“We’re a community-based project, and that really begins with our stadium,” said Powell. “With the support of the state and the city we were able to accomplish a $14 million project and reopen the stadium just a few weeks ago. To bring that community asset back to life has been a really important piece of our culture and who we are. It’s a big part of our vision.”
Hartford Athletic Head Coach Jimmy Nielsen celebrates with fans after the club's sold-out inaugural contest at Dillon Stadium, a 2-1 victory against Indy Eleven on July 13. | Photo courtesy TJ Sallah / Hartford Athletic
And now that the venue has officially opened for business, Powell has major plans for the atmosphere fans can come to expect. From his leadership role and successful experiences at Detroit City Football Club, Powell is aiming to foment a culture that will place the Athletic side-by-side with some of the top clubs in America.
To accomplish that, the club is making strong relationships with its supporters – primarily its two main supporter’s groups, The 19th Regiment and Mad Hat Massive – a priority. That includes bi-weekly conversations between club and supporter leadership that can allow their voices to be heard and foster the type of atmosphere that is now regularly found around the Championship’s clubs.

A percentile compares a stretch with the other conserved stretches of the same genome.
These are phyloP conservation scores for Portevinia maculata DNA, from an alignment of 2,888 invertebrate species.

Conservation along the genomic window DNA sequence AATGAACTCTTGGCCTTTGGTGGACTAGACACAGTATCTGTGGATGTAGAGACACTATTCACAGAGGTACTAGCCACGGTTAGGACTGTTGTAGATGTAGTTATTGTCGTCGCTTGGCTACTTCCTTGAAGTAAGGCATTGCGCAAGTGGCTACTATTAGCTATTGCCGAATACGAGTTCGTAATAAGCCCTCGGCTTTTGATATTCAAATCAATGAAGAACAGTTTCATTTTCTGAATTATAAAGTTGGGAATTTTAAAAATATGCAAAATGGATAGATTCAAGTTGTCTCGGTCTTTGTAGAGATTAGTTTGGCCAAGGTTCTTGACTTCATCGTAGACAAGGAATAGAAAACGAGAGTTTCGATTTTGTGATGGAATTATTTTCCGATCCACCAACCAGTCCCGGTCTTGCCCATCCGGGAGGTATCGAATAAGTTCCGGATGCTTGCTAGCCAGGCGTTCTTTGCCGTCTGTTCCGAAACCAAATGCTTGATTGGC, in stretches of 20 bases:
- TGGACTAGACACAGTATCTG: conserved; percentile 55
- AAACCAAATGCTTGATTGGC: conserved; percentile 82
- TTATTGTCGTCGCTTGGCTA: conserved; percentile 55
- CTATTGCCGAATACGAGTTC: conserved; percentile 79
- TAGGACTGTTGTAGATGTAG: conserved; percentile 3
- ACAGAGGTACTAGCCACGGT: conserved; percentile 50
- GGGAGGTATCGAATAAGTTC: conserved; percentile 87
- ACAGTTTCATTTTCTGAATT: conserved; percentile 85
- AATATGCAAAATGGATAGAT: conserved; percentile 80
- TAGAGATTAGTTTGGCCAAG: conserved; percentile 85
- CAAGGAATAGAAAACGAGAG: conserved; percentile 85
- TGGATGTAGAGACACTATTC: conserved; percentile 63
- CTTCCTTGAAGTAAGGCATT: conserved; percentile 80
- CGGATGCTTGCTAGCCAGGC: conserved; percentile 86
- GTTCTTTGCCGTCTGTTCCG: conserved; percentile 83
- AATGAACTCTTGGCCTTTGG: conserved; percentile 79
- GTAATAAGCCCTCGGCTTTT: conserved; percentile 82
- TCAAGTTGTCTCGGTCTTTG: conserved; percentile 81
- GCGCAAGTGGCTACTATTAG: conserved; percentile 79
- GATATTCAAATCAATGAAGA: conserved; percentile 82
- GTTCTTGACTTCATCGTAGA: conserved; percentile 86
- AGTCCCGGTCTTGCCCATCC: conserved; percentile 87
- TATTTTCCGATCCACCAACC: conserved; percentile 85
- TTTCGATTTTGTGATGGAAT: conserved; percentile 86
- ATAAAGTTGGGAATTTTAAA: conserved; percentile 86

“I really emphasize a European-style soccer atmosphere,” said Powell, “so that’s singing, dancing, chanting for 90 [minutes], constant energy and we’re really leaning on the 19th Regiment and Mad Hat Massive to be at the forefront of that and encourage the most fan-festival style atmosphere we can possibly create.”
The Athletic’s leadership has also made smart moves within North America’s larger soccer community to enhance the visibility of its club, including sending the club’s launch scarves to be included on FOX’s FIFA World Cup broadcast last year in Russia from host Rob Stone to connecting with popular podcast and television show Men in Blazers, the club has made the most of opportunities to put itself in the spotlight.